Renovated emergency ops center opens for tours

Melissa Crowe By Melissa Crowe

Jan. 23, 2012 at 6:05 p.m.
Updated Jan. 22, 2012 at 7:23 p.m.

Most people know the Victoria County Bridge Street Annex as a place to pay your taxes.

The county will unveil a multi-million dollar, cutting-edge emergency operations facility Wednesday with an open-house public tour slated for 1 p.m. and 5 p.m. at 205 N. Bridge St. in downtown Victoria.

It replaces the current 1,000 square-foot emergency operation center at 700 Main Center, which was a multi-purpose area instead of a dedicated facility.

Emergency Management Coordinator Jeb Brian Lacey said the new facility, located in the basement of the Bridge Street annex, has been a dream for the city and county.

"The size of the community and scope of our responsibilities justify a fully state-of-the-art facility," he said. "Before, it was either fully staffed or not set up at all. This is built to already be running. All we have to do is sit down in the chairs."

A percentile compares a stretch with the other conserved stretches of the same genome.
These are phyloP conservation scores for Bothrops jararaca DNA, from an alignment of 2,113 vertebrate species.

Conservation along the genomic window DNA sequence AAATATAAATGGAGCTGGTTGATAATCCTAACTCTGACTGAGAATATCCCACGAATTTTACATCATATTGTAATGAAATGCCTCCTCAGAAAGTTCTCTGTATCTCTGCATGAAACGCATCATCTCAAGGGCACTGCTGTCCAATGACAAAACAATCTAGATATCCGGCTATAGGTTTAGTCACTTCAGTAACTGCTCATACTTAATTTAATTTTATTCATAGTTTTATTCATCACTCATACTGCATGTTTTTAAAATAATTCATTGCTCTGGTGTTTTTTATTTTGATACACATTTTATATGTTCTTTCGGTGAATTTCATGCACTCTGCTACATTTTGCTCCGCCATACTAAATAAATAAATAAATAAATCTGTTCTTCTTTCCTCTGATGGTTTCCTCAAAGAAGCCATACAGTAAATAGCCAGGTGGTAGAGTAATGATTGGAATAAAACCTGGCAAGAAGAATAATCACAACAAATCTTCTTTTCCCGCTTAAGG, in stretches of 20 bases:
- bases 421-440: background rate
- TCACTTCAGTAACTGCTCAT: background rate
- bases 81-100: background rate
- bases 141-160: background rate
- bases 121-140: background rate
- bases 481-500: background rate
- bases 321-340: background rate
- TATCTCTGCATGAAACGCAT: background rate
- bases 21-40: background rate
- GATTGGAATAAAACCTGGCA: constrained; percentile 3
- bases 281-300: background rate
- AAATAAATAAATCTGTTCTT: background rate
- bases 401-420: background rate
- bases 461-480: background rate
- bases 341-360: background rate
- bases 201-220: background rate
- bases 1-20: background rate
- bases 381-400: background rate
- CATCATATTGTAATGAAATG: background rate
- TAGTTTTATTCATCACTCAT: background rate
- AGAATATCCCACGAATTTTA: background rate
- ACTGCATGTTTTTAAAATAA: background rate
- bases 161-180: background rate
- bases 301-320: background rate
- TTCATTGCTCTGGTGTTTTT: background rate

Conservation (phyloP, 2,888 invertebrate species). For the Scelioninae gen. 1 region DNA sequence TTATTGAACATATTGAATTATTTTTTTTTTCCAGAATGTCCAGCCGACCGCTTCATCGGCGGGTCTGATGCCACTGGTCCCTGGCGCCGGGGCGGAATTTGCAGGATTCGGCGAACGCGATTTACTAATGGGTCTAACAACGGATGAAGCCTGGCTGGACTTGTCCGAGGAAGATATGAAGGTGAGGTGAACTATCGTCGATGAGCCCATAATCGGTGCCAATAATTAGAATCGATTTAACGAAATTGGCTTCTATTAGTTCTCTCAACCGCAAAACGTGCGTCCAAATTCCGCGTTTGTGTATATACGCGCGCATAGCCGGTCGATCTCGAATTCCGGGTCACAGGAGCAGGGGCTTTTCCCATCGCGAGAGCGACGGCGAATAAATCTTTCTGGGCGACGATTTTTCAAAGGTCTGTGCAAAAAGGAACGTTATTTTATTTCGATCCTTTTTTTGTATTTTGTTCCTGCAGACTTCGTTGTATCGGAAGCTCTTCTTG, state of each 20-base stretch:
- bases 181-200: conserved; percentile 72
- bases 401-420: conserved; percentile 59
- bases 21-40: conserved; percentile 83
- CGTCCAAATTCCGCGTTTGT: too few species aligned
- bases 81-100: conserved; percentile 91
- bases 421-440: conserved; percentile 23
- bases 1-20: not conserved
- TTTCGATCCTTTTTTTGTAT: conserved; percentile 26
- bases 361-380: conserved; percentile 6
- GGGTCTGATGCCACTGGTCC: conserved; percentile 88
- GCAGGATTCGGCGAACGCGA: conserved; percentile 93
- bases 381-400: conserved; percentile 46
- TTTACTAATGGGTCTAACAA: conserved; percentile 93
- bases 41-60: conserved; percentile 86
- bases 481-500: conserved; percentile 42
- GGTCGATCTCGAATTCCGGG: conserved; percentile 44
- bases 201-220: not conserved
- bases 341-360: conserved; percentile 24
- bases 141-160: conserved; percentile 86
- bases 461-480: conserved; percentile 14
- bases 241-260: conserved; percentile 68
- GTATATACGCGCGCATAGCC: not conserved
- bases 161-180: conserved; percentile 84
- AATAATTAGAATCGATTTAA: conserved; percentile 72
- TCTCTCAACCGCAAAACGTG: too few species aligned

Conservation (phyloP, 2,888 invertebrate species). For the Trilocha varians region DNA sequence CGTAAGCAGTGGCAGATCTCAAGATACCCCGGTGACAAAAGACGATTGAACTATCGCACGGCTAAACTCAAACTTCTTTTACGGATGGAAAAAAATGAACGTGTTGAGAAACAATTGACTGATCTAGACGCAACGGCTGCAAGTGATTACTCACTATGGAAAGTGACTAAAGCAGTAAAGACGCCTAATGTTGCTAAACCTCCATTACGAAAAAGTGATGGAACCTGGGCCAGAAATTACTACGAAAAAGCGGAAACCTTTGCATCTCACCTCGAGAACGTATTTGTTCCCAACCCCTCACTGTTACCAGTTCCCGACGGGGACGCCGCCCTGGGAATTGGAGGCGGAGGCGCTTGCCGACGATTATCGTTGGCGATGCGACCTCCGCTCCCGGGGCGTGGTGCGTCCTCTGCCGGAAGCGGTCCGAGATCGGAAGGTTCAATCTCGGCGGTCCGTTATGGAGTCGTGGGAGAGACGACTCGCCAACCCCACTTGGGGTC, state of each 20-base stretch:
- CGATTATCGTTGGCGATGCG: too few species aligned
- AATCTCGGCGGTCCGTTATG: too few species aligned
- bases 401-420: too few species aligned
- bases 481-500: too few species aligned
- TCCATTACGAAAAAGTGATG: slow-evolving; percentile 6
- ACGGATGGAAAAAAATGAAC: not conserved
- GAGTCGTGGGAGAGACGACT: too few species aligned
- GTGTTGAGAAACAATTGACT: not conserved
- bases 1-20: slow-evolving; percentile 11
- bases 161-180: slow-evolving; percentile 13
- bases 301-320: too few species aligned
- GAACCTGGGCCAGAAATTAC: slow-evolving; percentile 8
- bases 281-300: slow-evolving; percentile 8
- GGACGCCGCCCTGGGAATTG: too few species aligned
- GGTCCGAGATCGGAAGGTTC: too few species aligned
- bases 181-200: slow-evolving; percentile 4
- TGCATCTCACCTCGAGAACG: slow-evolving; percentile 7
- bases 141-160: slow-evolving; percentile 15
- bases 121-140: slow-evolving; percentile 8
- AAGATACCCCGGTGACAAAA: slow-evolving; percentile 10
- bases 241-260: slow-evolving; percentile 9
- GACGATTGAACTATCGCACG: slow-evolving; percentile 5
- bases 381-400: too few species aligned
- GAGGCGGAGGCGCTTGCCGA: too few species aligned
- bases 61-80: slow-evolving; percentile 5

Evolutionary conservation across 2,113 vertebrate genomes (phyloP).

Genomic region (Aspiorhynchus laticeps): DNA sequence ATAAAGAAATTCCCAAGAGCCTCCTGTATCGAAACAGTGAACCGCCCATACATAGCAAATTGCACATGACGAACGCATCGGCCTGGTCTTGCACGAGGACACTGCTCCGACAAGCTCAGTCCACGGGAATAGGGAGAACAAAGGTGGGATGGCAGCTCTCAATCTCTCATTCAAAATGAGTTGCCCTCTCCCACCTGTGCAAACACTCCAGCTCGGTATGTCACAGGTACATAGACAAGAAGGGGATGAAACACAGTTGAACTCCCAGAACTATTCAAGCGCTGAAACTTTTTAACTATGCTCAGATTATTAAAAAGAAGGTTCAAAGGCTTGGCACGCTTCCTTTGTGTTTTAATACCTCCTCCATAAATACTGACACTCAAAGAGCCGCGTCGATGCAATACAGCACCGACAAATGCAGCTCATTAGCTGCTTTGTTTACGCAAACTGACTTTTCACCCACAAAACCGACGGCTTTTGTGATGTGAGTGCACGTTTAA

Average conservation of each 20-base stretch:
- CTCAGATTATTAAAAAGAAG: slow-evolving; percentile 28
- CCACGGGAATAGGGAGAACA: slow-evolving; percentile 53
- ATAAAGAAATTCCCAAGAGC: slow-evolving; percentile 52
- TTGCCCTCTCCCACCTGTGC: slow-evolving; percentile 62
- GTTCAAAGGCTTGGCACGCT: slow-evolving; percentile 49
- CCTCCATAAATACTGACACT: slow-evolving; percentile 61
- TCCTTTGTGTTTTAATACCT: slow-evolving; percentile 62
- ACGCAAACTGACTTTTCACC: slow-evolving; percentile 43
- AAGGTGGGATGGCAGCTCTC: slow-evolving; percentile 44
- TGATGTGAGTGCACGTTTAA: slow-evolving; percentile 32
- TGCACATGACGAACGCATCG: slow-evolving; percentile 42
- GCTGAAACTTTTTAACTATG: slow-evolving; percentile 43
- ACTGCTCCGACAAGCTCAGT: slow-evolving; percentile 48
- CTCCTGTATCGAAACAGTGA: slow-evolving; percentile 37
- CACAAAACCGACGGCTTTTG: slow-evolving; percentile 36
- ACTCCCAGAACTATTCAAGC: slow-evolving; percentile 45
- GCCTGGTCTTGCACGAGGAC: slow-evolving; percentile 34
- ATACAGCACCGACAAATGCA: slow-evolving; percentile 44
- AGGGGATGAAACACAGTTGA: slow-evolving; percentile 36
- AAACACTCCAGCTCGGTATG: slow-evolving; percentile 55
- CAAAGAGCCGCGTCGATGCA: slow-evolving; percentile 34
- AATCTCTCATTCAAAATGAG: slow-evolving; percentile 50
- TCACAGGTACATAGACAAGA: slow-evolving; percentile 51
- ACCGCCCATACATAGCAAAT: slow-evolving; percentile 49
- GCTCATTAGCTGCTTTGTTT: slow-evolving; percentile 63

Renovations to the $2 million emergency center was funded largely through grants, a $1 million grant from the U.S. Department of Homeland Security and a $455,000 grant from the Coastal Impact Assistance Program.

While the city and county own the center, it will serve as a regional facility for the seven surrounding counties and for state and federal personnel and emergency responders.

Victoria County Director of Administrative Services Joyce Dean said the facility's need had been determined for a long time.

"It became evident after Hurricane Claudette and the 2005 hurricane season that the facility would not meet our needs in the most efficient manner," she said.

Whether a train derailment, big snow, bus accident or hurricane, the new 14,500-square-feet facility can grow to fit any size situation.

By opening or closing glass sliding doors which separate the operation room, situation room, command and policy rooms from the main communication support room, teams of police officers, firefighters, sheriff's deputies, elected officials, nonprofit organizations and private companies can coordinate how to mitigate the effects of emergencies, Lacey said.

"We took a concrete bunker and turned it into an expandable, all-hazard (facility)," Dean said.

Lacey said the facility's basement location is the best fit for the city and county's needs.

With an elevation of 93 feet and more than 500 yards outside the floodplain, the facility is survivable, Lacey said. The building itself can survive a Category 5 hurricane and sustained winds of 170 mph, he said.



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